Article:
Seldom recycled, plastic grocery bags face bans in S.F.
In eliminating petroleum-based bags, San Francisco city leaders hope that retailers will adopt biodegradable ones.
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In a trailblazing environmental move that recognizes one of the stubborn shortfalls of traditional recycling, city leaders have approved a ban on nonbiodegradable plastic bags at supermarkets and large pharmacy checkout counters.Skip to next paragraph
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San Francisco currently crinkles its way through 181 million plastic bags every year. Only 1 percent of those bags get a second life in products like deck furniture and railroad ties, even after a decade of trying to boost recycling. Nationally, the picture is similar: Less than 1 percent of 100 billion plastic bags tossed each year get recycled.
By voting Tuesday to ban traditional plastic bags, made from petroleum, the city hopes to spur retailers to provide an alternative type of plastic bag – one made from starches. Customers can discard this kind of bag in their compost collection bins, which are widely used here.
San Francisco will be the first US city to prohibit petroleum-based bags, pending expected final approval. But it's in good company internationally, joining countries in Africa, Asia, and Europe. Environmentalists hope such bans will move into the American mainstream.
"This is groundbreaking legislation that could have a domino effect across California and eventually the country," says John Rizzo, who serves on the executive board of the Sierra Club's San Francisco Bay chapter. "We are definitely behind the curve [internationally] on this."
South Africa, Rwanda, Zanzibar, and the French island of Corsica have banned throwaway plastic bags, as have a handful of Alaskan towns. Bangladesh and the Indian state of Maharashtra, which includes the megalopolis of Mumbai, have also passed prohibitions, saying the bags clogged drains during floods. Phaseouts are planned in Paris, south Australia, and parts of western Canada.
Other countries and some companies have slapped surcharges on plastic bags. A "plastax" of 15 cents per bag in Ireland cut usage by more than 90 percent. This month, furniture retailer IKEA expanded a five-cents-per-bag fee into its US stores. The company credits the policy with curbing plastic bag use by 95 percent over 10 months in its British stores.
Box-stores like IKEA, restaurants, and mom-and-pop marts won't be affected by the San Francisco ordinance – only the large grocers and pharmacies, which are estimated to hand out more than 90 percent of the city's bags. Those affected by the law, expected to be implemented seven months from now, are still weighing their options, says Dave Heylen, a spokesman for the California Grocers Association.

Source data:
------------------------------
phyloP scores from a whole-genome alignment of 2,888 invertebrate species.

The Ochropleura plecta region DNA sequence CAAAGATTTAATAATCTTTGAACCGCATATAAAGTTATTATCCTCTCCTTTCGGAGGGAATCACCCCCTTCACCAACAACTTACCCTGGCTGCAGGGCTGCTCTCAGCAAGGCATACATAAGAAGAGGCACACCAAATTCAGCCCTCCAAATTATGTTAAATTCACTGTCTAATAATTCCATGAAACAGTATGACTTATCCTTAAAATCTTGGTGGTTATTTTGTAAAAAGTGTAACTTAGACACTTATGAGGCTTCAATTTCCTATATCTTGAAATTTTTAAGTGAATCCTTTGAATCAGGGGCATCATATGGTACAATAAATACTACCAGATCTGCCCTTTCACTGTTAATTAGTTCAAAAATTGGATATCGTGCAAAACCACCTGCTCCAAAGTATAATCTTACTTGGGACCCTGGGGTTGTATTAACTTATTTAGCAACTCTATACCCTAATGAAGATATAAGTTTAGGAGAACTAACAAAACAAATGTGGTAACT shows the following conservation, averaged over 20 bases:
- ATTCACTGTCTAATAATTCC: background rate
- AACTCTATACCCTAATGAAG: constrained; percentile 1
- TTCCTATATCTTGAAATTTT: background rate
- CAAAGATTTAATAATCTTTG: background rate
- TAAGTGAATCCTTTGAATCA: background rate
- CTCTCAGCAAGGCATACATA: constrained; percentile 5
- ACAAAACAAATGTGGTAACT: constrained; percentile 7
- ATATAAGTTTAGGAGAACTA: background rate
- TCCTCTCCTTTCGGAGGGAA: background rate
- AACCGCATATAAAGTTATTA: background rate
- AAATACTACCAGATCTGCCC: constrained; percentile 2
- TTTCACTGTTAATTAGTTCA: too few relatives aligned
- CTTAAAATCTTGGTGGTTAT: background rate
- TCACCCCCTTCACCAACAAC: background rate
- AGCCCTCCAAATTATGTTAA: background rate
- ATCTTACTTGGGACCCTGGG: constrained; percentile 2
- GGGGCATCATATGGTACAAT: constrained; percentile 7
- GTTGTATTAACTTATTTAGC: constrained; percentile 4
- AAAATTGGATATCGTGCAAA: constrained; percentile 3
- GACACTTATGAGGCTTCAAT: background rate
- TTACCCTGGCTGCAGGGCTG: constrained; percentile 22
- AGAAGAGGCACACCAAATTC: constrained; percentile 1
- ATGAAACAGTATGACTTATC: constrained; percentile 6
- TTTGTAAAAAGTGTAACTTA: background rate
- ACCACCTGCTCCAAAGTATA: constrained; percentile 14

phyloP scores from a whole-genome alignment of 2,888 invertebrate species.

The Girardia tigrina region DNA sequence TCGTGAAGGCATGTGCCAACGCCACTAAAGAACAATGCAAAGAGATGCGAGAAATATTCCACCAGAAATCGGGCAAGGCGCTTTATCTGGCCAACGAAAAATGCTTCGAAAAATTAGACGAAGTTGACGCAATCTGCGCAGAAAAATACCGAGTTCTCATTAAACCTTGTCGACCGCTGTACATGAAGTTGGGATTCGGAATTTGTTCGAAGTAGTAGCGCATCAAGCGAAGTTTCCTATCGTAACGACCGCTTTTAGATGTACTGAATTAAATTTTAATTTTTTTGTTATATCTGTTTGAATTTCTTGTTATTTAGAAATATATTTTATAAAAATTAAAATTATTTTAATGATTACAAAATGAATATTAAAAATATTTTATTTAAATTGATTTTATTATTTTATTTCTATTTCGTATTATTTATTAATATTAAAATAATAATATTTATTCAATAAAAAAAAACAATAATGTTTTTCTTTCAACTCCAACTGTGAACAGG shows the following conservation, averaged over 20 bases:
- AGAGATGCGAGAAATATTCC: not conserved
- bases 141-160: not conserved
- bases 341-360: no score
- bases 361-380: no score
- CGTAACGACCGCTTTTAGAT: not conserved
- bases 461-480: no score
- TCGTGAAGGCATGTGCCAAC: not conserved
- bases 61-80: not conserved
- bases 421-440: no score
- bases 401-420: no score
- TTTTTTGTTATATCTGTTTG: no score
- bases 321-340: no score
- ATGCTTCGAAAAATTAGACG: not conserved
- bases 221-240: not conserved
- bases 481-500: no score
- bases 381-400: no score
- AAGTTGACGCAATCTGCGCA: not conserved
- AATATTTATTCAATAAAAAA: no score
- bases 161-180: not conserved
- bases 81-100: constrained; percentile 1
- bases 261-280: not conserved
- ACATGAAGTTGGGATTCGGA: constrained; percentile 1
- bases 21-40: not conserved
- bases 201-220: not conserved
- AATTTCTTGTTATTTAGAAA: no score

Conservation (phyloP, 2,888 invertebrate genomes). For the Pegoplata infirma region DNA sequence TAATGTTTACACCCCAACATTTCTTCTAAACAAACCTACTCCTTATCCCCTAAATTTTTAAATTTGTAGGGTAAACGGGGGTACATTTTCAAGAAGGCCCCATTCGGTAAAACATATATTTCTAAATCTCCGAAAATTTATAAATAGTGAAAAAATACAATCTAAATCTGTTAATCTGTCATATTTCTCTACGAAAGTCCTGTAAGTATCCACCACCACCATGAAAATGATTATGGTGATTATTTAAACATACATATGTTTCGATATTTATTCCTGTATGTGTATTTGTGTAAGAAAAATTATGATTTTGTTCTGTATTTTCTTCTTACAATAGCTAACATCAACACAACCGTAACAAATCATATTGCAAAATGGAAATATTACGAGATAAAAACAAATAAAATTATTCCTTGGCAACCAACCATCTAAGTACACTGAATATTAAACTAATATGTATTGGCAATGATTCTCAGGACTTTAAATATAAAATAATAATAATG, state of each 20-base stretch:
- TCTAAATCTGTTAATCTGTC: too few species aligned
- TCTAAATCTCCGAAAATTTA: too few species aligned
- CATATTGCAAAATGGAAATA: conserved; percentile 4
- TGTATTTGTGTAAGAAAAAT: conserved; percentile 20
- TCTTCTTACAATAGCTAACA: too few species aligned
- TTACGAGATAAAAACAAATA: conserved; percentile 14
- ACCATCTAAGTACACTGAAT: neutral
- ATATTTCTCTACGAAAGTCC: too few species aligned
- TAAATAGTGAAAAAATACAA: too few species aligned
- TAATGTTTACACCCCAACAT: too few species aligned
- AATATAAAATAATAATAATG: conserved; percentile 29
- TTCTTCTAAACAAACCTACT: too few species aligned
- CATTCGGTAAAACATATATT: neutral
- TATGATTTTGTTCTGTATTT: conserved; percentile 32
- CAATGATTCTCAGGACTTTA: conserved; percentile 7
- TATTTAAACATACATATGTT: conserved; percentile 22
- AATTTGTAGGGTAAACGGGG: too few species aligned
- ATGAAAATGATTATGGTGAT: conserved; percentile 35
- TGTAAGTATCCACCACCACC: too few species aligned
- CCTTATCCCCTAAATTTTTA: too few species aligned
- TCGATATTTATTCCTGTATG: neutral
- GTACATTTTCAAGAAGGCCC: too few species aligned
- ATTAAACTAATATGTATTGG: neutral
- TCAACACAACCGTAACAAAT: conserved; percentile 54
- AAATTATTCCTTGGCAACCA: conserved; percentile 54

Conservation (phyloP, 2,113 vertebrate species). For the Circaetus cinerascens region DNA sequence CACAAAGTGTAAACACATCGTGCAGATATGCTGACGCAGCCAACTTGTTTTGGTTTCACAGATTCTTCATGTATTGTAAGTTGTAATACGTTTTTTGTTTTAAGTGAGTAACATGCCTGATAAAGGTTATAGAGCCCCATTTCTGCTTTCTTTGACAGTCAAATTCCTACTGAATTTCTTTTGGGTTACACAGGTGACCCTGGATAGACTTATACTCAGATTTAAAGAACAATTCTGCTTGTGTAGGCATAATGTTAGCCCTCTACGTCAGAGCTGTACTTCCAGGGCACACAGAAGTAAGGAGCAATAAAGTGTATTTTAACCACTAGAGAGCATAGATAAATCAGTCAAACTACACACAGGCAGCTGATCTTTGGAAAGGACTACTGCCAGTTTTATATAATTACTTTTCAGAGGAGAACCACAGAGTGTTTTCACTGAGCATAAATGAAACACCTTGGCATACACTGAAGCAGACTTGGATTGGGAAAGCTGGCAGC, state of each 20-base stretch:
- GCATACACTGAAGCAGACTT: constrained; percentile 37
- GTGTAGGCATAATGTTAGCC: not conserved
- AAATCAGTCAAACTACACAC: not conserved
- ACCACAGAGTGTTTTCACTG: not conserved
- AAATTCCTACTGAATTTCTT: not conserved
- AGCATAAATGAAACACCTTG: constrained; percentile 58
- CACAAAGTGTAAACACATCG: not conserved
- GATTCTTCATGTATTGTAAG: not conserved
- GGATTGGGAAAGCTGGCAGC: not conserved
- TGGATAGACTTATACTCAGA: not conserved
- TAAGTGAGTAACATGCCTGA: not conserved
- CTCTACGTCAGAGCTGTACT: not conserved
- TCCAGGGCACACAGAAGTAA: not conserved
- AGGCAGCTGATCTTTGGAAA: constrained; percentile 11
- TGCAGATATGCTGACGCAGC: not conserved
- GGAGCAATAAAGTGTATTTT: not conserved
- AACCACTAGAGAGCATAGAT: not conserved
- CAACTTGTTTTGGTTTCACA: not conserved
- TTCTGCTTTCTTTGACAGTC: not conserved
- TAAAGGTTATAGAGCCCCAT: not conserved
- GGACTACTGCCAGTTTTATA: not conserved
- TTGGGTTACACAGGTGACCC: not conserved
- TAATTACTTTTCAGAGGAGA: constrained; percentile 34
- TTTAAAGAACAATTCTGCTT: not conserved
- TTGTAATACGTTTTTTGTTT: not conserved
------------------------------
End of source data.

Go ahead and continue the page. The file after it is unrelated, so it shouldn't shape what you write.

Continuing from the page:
"If you look at the costs [of compostable bags] and [if] they are as high as what we believe they are going to be, I think it will be a safe assumption to say that retailers will be more inclined to go back to a paper bag, which [costs] considerably less," says Mr. Heylen.
He says initial cost estimates for compostable bags run five to 10 cents per bag, considerably more than traditional plastic bags, which cost a couple of cents each. The price of corn, the raw material for compostable bags, has risen with rising demand for ethanol.
Price concerns are echoed by the lone dissenter in Tuesday's 10-1 vote, Supervisor Ed Jew. "It is a regressive tax," he says. "This will probably expand to small businesses, and that's really going to be an economic hardship that will be passed on to consumers."
Supporters, including chief sponsor Ross Mirkarimi, say that the ordinance focuses on large businesses with the expectation that, as bulk purchasers, they will drive down costs for those bags.
Beyond cost considerations, critics decry the turn away from current recycling efforts. Heylen says the biodegradable bags, if inadvertently placed in store-front recycling bins mandated by the state for petroleum-based bags, will gunk up the recycled material.
But Jared Blumenfeld, director of San Francisco's Department of the Environment, says there isn't anything to gunk up.
"After 10 years, the recycling rate for plastic bags in San Francisco – which is pointed to as a model nationwide – is 1 percent, he says. "So 99 percent failure."
By switching to the compostable bags, Mr. Blumenfeld says the city will be conserving 430,000 gallons of oil used to make traditional bags – the equivalent of keeping 140,000 cars off the street for a day.
There's harsh economics behind bag recycling: It costs $4,000 to process and recycle 1 ton of plastic bags, which can then be sold on the commodities market for $32, says Blumenfeld. Other refuse, like aluminum cans, are actually profitable.
With compostable bags, Blumenfeld says, the city should be able to reach its goal of reaching a 75 percent recycling rate – far above the national average of 32 percent.
The scarcity of space for landfills in San Francisco has forced it to be a recycling leader. Other densely populated cities face similar problems, though the nation still has significant landfill capacity, according to the Environmental Protection Agency.
With more landfill and less composting, other US locales may not be quick to follow San Francisco's lead. But even if the biodegradable bags aren't fed into a composting system, they have the advantage of dissolving within a matter of months, rather than centuries.
In the meantime, consumers can always bring their own reusable bags – something roughly 1 in 7 customers already does, reckons Duncan Foley, a bagger at a downtown Safeway supermarket.
Several shoppers there expressed support for the ordinance. "If they can find something biodegradable that's easy to carry, like plastic [is], I'll use it," says Miguel Cornegio, a San Francisco resident. "It's OK if it costs a little more."